2. Service as prosecutor upon receipt of an indictment by a grand jury, subject only to consolidation by the grand jury if more than one person seeks to prosecute the same offense.
3. Trial by a randomly selected jury of twelve sworn to uphold applicable constitutions in criminal cases for which the penalty is more than 90 days.
4. No excessive bail when there is little flight risk.
5. No excessive fines imposed.
6. No  cruel and unusual punishments inflicted.
7. Speedy and public trial before an impartial jury of the state and district previously defined by law, wherein the offense shall have been committed, and to have the location of commitment be deemed where there was concurrence of mens rea and actus reus.
8. Not to be twice prosecuted for the same offense or same facts under different jurisdictions.
9. To be informed of the nature and cause of the accusation; to be confronted with the witnesses against him; to have compulsory process for obtaining witnesses in his favor, and to have the assistance of counsel for his defence, but not to have counsel or an attorney imposed on him without his consent.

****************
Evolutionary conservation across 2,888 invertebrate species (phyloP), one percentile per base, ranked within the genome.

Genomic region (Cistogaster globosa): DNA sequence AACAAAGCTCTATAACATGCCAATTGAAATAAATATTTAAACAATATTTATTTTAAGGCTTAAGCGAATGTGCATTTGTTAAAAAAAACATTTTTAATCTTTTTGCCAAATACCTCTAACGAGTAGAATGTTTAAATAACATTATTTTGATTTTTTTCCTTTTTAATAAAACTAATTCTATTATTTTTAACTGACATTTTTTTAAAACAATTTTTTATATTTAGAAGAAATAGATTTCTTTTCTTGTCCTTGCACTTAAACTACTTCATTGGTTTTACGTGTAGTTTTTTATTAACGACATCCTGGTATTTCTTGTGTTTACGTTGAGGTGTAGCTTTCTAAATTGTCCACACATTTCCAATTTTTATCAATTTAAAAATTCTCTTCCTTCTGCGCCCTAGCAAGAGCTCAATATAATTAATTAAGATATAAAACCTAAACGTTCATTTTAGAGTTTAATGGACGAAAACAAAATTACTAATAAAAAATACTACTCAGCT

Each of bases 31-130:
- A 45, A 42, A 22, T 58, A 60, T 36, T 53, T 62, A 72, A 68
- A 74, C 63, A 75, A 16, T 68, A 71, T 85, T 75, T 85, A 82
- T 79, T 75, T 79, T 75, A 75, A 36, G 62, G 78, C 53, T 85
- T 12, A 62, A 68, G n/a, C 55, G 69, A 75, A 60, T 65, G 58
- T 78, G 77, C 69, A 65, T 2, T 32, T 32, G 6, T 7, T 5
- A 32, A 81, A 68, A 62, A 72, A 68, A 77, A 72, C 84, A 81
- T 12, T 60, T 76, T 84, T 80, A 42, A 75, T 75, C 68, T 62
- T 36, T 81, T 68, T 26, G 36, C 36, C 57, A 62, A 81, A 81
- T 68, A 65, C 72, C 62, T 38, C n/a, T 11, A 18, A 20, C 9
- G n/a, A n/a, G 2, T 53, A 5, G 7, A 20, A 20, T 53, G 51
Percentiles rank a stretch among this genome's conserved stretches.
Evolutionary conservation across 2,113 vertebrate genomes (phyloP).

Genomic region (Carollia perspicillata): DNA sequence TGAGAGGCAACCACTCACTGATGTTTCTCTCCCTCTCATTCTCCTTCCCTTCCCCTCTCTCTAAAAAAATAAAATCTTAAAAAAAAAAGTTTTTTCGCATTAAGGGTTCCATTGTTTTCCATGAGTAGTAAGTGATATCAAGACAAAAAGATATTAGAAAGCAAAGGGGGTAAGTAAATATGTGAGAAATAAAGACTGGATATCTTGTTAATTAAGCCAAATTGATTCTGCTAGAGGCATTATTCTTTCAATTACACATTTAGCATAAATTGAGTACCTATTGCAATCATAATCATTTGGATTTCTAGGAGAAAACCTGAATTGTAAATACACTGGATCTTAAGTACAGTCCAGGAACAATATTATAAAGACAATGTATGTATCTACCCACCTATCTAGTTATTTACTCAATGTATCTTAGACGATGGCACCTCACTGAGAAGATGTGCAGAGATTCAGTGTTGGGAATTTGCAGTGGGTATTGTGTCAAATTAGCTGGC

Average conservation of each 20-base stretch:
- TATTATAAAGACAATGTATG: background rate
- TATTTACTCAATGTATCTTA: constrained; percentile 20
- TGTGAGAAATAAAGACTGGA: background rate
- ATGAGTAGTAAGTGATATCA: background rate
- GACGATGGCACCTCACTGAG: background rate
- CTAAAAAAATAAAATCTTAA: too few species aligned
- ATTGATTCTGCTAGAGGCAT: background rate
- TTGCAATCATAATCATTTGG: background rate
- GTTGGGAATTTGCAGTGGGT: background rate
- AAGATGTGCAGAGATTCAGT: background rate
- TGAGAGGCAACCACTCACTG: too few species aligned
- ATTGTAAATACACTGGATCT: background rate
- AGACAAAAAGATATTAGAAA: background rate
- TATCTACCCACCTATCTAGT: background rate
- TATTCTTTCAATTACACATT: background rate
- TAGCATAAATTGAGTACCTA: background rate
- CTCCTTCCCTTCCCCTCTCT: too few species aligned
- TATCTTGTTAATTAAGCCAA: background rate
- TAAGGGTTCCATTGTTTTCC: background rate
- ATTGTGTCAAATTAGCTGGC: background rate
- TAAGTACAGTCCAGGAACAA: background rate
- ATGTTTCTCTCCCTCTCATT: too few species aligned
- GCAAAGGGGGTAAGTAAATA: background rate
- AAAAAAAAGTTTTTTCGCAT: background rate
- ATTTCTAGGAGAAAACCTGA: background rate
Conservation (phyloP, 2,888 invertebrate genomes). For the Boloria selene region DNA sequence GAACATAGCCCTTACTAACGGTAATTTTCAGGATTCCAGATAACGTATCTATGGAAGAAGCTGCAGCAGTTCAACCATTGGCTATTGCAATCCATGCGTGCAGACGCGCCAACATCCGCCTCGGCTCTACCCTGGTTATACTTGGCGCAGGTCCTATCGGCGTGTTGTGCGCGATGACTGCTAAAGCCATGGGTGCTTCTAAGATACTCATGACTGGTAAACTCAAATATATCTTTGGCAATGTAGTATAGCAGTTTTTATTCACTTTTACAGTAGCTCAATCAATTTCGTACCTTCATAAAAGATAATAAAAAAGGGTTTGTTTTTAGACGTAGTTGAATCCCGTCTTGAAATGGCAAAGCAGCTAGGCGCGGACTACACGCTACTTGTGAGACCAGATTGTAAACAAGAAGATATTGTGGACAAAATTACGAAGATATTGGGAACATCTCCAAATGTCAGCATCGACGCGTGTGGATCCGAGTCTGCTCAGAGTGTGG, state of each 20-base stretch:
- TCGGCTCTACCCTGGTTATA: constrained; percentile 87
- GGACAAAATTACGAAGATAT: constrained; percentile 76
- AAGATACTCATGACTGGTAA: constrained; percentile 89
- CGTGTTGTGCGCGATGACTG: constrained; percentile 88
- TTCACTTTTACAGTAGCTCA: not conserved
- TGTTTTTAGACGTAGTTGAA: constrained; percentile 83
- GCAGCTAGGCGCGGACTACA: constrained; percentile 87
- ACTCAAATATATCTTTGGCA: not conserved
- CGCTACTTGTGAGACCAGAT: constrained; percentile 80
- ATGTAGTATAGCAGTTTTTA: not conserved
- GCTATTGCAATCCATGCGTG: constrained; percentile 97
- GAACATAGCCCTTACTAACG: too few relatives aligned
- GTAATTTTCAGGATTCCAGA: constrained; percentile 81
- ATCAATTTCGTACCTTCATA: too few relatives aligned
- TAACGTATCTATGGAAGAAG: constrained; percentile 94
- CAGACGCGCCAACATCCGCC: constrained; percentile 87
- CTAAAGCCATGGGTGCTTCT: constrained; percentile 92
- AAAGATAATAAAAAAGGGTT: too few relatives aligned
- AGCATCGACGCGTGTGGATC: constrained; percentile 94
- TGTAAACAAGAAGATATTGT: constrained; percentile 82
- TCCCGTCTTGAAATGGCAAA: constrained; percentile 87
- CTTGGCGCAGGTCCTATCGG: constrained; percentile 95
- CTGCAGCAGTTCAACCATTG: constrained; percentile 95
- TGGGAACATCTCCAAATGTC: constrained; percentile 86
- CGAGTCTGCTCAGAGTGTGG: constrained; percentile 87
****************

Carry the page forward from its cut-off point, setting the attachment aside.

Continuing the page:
10. Not to be compelled to be a witness against himself.
11. Not be disabled in the exercise, or deprived, of life, liberty, or property, without due process of law, by unanimous verdict of a jury of twelve.
12. Unimpeded presentation of all evidence by the defendant, without being subject to a motion in limine.
13. Unimpeded presentation of all legal argument to the jury, up to the final instructions to the jury, except for argument on a motion in limine that cannot be made without disclosing evidence properly excluded.
14. Unimpeded presentation of all pleadings, alternative instructions, and certified copies of applicable laws and constitutions, to the jury.